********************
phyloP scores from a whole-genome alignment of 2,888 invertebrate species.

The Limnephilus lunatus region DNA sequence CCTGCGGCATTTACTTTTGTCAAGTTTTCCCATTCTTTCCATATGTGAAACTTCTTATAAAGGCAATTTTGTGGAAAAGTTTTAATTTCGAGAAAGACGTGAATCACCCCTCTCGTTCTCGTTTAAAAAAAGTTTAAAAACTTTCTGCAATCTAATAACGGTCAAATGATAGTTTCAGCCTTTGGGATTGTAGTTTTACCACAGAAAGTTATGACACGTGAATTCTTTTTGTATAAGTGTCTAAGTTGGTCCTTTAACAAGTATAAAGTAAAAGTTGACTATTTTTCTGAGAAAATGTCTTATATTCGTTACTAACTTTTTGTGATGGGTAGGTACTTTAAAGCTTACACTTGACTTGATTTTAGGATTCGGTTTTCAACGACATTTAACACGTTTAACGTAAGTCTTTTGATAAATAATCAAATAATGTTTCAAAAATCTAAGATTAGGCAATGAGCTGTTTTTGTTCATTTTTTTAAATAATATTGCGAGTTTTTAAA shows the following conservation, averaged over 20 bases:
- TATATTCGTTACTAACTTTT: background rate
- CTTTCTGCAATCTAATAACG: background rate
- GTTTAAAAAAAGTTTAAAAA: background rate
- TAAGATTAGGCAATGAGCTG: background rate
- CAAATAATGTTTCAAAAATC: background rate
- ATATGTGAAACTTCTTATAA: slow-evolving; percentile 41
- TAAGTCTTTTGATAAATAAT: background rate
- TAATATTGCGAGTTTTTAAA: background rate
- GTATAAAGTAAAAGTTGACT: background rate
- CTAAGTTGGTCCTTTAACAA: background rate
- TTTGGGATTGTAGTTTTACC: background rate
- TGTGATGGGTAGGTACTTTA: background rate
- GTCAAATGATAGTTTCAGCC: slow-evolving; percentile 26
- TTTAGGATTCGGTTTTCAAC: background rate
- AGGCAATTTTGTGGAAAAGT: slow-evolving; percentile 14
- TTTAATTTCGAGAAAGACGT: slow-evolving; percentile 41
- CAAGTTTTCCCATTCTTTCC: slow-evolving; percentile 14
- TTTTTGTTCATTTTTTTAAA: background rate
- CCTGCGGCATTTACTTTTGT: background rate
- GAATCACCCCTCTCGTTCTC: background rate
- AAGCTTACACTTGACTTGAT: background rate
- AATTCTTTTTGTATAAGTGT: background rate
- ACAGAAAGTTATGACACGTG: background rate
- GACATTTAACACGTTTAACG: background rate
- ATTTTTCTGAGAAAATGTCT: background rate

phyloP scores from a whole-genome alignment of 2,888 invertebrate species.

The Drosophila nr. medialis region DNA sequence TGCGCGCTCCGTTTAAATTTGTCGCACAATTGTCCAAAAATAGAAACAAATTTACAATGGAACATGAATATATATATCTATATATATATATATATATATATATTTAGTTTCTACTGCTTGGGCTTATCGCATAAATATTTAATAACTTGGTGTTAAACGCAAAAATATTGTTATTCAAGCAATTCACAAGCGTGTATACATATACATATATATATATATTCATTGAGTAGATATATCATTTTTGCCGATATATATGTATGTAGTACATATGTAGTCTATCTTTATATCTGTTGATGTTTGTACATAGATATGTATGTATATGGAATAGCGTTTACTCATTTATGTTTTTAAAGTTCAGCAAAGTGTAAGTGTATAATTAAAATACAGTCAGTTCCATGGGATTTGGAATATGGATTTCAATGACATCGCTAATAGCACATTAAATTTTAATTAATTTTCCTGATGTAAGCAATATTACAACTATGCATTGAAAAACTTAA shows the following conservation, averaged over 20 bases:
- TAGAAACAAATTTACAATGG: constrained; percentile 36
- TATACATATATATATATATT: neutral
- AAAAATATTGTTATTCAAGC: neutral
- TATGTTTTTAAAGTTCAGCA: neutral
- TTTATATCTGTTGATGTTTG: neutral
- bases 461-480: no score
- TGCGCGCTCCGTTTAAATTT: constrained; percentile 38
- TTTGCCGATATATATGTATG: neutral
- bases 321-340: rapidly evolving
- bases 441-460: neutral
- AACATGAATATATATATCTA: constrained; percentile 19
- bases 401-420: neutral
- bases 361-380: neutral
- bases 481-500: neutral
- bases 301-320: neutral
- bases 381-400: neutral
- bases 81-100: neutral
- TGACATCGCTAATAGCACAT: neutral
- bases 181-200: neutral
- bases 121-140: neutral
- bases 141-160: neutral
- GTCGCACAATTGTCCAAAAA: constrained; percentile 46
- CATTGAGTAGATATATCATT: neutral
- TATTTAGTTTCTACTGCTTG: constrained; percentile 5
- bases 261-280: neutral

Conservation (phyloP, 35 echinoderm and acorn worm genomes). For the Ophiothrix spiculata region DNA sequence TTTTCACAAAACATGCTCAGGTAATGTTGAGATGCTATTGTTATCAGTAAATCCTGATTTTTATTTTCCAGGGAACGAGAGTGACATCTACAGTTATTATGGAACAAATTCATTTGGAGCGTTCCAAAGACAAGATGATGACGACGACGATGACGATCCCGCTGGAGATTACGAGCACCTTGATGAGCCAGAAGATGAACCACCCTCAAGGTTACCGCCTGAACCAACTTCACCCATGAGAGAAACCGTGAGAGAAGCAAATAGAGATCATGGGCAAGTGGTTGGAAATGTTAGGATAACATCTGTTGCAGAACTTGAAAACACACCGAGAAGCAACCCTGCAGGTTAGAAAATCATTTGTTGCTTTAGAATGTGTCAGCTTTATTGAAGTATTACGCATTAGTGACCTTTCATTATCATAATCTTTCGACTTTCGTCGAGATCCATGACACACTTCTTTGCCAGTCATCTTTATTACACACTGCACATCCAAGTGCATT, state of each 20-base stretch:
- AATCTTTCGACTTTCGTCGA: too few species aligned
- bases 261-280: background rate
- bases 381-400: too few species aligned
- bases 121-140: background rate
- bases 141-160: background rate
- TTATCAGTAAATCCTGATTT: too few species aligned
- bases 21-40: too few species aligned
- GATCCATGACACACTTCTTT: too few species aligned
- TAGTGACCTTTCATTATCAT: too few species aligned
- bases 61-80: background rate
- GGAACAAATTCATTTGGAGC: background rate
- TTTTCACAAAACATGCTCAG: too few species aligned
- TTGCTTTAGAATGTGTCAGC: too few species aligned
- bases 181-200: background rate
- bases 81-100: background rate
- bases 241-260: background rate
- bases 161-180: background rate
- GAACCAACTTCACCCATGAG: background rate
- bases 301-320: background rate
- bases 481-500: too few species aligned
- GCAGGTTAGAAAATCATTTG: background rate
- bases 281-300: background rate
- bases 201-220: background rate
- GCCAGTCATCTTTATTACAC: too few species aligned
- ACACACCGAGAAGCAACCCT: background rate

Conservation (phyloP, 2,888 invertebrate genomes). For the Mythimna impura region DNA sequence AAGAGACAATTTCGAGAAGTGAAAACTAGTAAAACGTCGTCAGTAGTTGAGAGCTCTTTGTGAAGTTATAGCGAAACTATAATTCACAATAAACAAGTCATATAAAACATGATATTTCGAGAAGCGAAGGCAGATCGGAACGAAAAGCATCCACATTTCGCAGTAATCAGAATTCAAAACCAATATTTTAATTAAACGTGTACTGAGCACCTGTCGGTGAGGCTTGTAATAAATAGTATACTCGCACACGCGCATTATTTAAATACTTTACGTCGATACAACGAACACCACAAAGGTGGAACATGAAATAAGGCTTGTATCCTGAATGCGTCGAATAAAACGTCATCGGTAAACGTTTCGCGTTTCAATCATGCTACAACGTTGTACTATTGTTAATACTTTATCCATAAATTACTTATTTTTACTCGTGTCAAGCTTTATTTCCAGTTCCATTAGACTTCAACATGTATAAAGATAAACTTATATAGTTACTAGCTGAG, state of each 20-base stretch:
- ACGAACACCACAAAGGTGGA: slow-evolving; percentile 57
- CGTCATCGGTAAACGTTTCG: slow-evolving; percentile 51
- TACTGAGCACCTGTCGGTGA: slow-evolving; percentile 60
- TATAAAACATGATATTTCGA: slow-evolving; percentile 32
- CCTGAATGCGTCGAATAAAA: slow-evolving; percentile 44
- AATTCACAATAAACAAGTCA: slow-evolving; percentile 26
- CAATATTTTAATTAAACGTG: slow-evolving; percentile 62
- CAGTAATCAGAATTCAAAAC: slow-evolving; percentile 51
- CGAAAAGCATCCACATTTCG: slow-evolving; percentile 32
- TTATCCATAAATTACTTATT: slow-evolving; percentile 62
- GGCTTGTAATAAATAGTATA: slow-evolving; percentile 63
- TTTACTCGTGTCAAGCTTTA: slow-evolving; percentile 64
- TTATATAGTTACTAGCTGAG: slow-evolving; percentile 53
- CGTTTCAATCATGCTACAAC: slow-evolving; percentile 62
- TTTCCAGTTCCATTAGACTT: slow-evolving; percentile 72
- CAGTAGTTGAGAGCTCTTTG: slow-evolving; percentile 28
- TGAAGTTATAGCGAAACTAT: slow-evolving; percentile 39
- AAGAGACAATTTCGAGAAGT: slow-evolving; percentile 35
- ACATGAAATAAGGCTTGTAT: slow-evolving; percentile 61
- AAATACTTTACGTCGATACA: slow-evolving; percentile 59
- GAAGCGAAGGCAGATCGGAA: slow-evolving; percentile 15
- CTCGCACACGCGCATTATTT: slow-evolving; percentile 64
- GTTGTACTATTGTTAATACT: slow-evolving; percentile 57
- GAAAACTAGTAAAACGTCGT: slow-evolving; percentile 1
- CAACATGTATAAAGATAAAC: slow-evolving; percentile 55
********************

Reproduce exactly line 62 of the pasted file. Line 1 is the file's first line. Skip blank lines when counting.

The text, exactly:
- bases 21-40: too few species aligned